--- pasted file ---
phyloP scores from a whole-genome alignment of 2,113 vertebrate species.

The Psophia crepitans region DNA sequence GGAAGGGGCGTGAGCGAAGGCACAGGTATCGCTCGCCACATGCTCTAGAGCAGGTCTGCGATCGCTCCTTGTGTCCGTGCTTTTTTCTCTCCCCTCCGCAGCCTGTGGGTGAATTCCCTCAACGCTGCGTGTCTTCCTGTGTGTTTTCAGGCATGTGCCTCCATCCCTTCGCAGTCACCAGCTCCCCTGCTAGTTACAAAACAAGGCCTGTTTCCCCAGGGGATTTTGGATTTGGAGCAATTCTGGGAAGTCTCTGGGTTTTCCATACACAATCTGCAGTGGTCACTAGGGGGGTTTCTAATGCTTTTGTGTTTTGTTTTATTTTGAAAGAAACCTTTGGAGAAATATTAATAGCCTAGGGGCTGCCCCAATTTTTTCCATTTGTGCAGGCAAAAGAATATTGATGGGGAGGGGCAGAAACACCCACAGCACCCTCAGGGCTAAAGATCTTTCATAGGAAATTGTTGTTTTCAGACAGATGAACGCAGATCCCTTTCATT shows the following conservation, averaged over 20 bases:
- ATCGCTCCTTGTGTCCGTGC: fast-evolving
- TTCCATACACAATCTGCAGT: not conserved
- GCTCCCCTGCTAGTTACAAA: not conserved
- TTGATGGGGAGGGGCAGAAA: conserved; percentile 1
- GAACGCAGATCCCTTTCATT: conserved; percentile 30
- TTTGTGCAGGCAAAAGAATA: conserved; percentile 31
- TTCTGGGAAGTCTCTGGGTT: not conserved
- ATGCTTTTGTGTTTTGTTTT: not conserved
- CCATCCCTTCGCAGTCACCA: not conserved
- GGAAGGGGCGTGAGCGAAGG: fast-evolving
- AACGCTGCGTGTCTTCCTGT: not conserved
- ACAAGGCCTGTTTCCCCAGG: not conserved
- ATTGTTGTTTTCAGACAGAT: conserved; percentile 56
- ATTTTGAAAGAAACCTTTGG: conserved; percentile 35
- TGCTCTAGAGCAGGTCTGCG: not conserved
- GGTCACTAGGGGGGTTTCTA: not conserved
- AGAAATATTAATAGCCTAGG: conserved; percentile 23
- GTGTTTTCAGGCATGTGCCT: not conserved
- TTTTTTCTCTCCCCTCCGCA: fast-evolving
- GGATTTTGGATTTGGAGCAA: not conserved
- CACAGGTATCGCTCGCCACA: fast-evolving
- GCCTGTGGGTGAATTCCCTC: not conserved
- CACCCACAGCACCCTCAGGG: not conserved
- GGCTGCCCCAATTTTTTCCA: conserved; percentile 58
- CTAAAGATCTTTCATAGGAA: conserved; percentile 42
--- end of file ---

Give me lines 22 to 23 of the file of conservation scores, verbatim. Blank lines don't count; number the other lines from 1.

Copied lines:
- GGATTTTGGATTTGGAGCAA: not conserved
- CACAGGTATCGCTCGCCACA: fast-evolving